On a footnote its funny how my perspectives have changed as time has shaped my thoughts through this life of mine, I now seem to view neatly trimmed front lawns as deserts devoid of interest containing just one plant, the rest ‘weeded’ or herbicided into extinction, the ruler straight borders containing a galaxy of imported flora which have little or no benefit to the insects which form such vital links in our biosphere as wasted opportunities to grow far more beneficial plants or even food crops on a small scale, the vermin I now longer see as the animals but instead the self preserving, at the cost of this planet, humans driving themselves forward to oblivion thinking faster, bigger and more shiny is the answer to all our woes. I have no answers myself except to try and change my own impact by learning new ways to live in harmony with mine and your world, some by trail and undoubtedly error and some by learning from people who’ve taken this path already. Thank you for reading thus far.

Your friend,

John

21 comments:

2 Tramps said...

Wonderful photos - thanks for sharing your side of the pond... I must say, I think that dear Lucy has the wisest eyes I have ever seen. She seems almost human - bet she would have a few words to say if she could put pen to paw!

Murphyfish said...

Hey 2T,
Thank you for dropping by (so swiftly at that)personally I'd dread to think what Lucy would pen as regards her side of the tales of our adventures! Maybe I'll get a translator for her one day!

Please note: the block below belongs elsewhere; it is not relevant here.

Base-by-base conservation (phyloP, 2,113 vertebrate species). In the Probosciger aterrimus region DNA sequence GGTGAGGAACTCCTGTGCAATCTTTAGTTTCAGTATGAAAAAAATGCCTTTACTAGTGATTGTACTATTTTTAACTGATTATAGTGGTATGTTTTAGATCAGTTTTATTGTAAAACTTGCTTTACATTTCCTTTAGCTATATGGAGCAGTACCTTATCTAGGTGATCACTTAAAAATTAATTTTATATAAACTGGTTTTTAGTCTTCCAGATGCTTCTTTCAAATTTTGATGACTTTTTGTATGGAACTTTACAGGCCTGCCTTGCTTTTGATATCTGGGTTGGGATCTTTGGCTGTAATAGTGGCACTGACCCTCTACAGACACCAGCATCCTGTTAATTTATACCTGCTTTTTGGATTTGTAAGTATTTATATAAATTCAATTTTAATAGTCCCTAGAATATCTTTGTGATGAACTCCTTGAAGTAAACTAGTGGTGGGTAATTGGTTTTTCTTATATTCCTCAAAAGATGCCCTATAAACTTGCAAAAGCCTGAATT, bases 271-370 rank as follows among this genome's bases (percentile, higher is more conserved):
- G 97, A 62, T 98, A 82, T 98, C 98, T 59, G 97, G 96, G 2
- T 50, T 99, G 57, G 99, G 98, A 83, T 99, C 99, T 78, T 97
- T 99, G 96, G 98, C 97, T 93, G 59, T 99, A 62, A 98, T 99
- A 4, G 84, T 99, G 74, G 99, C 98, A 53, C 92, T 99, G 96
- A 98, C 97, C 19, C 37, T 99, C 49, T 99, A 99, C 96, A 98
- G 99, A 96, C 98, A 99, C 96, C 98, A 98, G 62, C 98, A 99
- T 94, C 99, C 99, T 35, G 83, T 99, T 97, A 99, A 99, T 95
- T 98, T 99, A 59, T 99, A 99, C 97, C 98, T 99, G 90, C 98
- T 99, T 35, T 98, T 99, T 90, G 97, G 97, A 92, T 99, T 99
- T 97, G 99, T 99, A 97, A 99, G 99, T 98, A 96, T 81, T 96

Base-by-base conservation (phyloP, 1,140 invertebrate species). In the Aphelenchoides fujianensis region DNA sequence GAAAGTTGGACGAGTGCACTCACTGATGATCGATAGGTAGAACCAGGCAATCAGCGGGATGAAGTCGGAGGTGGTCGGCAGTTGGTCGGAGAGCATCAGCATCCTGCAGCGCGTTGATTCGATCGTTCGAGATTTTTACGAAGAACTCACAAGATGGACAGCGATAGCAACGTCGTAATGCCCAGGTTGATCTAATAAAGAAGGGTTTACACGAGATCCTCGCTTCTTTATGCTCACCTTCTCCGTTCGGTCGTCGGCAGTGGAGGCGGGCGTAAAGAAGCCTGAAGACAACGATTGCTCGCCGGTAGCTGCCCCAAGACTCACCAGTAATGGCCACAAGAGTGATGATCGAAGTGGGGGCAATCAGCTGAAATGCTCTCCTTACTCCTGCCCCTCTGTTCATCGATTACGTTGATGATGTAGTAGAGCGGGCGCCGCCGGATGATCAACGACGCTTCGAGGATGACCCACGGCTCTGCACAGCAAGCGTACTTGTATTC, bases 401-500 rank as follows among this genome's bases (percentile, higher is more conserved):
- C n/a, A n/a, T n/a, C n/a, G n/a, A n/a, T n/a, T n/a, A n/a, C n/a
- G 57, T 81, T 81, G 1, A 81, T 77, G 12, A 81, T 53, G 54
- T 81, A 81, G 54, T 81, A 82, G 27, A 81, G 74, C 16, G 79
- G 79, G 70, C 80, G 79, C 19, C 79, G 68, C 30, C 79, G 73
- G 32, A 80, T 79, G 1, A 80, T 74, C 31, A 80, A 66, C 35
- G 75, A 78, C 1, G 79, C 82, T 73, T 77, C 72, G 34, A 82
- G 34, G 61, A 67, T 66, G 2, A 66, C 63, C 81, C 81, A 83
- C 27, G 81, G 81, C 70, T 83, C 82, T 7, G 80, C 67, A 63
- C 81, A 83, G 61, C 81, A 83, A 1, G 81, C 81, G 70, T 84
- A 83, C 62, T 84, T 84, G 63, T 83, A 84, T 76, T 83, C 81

Regards,
John

Bob Mc said...

John, it’s amazing how much wildlife lives in and around towns and cities, right under people’s noses, and relatively unnoticed. A friend of mine lives on the outskirts of a small town, actually within the city limits, while I live 10 miles from anything resembling a town. He has far more trouble with raccoons, opossums, and foxes getting into his chickens and pigeons than I do. These smaller predators make a good living out of people’s garbage cans right in the middle of town. While the wildlife in my neck of the woods tends to be bigger, in the form of coyotes, bears, and cougars, they are not as plentiful as the smaller versions living right in town.

CDGardens said...

Some musings we should all consider to be in harmony with our surroundings.

Well,I know Fox stuff isn't pleasant but wouldn't Lucy having a scuffle with a skunk be worse?

Great pictures!;)

Shoreman said...

Hi John. I think that if city folk would stop and smell the roses, they would find a lot of wild life in the city. They just don't. I remember one day while at work,(when I still worked) we had 15 wild turkeys walk through the 4 building campus. Work stopped and people lined up at the windows to look at them. They were awed by the fact that there were wild turkeys in the city. I didn't have the heart to tell them I had 52 in my yard one time.

Mark

kmurray said...

John,
Your photography skills are truly growing my friend. What some great shots!

I also want to say that I admire your stepping back and looking to see what you can do to lessen your impact on the plant. Seems to be with doing this, one finds themselves having a more full filled life. At least it has for me.

Take care and keep up the good work over here! (pat, pat to Lucy's head too please)
Kari

Le Loup said...

Thanks for the pics, I do miss the blackbird, plenty in Armidale, and we had one visit out here once, but have not seen one for years. We do have a grey Shrike Thrush which has a beautiful call, and a magpie that has learnt part of tune I have whistled and now repeats it every day!